Fetterman’s use of captions is common in stroke recovery, experts say

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Closed captions are often used by people with auditory processing or hearing issues.

During his first on-camera interview since having a stroke, Democratic Senate candidate John Fetterman stumbled over words and used closed captioning to read interview questions, prompting Republicans to raise new questions about his health.

Disability advocates, however, say that response shows a lack of understanding about accommodations that are often made after a major health event such as a stroke.

“I sometimes will hear things in a way that’s not perfectly clear,” Fetterman told NBC News, in an interview Friday, which was aired Tuesday. “So I use captioning, so I’m able to see what you’re saying on the captioning.”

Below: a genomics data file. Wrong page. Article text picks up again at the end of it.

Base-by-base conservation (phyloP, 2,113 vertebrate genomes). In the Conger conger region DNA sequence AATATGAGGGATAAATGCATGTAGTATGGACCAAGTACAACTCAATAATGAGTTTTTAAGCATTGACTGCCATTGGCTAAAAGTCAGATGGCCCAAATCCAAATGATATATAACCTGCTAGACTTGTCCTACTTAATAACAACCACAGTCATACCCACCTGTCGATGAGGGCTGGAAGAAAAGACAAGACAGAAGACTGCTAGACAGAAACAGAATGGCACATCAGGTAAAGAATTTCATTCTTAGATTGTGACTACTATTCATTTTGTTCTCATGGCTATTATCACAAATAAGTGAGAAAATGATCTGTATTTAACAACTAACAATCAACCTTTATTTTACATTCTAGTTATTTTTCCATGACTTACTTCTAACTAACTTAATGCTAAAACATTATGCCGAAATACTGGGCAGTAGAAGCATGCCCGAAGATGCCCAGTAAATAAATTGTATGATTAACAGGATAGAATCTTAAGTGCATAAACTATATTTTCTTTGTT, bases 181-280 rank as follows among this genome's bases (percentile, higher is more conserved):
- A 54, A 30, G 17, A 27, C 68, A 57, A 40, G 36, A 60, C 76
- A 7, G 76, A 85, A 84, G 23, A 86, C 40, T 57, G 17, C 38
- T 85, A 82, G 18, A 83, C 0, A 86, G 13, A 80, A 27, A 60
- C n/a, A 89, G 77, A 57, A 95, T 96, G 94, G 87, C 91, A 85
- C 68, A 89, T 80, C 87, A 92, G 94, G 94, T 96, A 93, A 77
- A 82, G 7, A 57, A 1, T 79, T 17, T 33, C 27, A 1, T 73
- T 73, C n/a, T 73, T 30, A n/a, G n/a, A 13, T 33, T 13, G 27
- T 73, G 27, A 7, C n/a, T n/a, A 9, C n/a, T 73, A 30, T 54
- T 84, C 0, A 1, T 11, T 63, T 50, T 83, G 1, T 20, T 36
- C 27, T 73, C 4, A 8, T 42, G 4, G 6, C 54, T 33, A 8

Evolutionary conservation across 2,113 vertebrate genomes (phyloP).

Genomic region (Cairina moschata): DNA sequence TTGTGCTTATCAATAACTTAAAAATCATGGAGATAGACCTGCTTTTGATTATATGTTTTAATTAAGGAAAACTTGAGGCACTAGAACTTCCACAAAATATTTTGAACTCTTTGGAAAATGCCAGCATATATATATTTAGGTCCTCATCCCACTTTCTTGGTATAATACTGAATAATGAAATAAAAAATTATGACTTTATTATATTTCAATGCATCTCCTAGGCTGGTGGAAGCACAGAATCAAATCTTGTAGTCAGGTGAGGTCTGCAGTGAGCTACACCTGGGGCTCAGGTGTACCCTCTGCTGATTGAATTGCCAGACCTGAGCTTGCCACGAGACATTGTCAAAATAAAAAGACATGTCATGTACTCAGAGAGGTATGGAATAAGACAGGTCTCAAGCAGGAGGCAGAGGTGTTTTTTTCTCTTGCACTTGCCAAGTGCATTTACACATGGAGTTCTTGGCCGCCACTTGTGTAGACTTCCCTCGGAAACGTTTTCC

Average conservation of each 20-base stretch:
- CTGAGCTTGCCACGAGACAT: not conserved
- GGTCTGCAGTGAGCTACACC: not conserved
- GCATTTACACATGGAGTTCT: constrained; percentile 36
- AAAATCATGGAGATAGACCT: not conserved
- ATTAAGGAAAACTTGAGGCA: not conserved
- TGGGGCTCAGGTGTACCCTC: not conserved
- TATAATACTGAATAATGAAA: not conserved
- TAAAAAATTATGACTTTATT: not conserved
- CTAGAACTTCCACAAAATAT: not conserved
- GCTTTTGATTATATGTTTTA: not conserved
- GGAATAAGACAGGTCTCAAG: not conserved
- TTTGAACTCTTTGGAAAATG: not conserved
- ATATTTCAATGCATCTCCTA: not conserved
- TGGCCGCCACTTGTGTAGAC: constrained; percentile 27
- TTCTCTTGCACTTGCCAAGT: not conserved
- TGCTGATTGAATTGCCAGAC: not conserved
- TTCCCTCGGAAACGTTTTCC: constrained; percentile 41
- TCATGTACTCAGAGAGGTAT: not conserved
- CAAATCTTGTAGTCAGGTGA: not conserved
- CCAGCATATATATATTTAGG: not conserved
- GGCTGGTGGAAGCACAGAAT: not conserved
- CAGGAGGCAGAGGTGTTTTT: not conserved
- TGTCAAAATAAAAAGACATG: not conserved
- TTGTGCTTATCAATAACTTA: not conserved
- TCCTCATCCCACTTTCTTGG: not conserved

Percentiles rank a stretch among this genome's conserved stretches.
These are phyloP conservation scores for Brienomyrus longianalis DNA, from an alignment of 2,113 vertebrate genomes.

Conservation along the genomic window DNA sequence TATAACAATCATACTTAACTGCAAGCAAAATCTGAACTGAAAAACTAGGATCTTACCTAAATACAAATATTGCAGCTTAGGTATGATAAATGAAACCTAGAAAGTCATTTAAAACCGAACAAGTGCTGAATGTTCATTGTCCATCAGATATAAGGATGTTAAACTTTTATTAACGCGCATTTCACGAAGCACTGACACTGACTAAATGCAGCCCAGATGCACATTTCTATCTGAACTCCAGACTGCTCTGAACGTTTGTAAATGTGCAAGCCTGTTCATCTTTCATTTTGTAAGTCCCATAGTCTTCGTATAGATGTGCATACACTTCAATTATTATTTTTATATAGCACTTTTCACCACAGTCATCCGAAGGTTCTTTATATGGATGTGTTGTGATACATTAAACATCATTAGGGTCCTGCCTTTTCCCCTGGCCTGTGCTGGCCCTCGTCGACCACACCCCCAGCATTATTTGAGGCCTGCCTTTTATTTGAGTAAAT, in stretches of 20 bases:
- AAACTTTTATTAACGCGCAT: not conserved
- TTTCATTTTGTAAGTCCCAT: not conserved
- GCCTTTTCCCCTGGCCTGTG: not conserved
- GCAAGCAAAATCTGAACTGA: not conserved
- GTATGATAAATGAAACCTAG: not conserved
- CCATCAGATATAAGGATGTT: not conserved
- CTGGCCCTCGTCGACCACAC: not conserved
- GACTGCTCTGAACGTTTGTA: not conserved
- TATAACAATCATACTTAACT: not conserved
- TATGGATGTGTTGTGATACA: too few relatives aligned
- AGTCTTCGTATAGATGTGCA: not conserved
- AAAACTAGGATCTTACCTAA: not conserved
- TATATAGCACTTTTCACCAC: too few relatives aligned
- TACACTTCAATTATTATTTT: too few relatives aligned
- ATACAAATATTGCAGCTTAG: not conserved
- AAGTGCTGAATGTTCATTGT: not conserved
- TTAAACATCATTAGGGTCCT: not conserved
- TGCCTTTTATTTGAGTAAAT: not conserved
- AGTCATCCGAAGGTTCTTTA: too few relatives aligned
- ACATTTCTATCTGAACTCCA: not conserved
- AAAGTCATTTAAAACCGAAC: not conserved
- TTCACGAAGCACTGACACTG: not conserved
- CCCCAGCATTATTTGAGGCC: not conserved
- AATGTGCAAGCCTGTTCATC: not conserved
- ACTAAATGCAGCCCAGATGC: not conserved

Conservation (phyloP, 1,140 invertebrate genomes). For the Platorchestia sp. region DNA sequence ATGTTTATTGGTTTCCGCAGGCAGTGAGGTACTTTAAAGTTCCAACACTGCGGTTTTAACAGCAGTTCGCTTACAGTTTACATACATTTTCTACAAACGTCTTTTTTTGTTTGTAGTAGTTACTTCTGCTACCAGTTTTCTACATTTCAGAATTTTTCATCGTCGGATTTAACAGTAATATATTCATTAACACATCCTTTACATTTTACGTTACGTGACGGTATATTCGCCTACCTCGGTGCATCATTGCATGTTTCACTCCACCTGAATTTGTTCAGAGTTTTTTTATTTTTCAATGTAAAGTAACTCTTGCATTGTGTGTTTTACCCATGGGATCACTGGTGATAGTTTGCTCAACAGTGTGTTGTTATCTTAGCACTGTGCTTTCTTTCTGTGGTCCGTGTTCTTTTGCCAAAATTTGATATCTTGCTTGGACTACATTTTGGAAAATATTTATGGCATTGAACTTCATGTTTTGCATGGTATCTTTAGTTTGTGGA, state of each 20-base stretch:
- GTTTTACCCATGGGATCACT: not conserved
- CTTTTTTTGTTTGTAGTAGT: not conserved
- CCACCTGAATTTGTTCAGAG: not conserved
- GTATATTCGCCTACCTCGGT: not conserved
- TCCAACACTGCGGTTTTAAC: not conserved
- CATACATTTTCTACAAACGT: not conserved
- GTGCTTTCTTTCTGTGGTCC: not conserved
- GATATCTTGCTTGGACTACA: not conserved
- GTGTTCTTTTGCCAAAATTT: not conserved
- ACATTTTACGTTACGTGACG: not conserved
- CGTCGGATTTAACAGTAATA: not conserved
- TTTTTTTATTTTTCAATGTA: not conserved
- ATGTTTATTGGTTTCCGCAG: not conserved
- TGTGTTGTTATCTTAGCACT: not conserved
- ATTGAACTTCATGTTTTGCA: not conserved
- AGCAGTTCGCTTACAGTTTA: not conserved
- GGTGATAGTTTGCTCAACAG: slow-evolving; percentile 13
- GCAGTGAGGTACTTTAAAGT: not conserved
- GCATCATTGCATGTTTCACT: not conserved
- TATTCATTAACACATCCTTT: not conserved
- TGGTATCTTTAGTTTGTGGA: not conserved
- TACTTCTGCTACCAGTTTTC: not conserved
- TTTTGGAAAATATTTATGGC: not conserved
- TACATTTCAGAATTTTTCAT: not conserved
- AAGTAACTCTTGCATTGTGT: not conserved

While neurological experts said they could not offer a specific diagnosis about Fetterman’s health, they noted that closed captions are a common tool for people with auditory processing or hearing issues, conditions which have nothing to do with overall intelligence.

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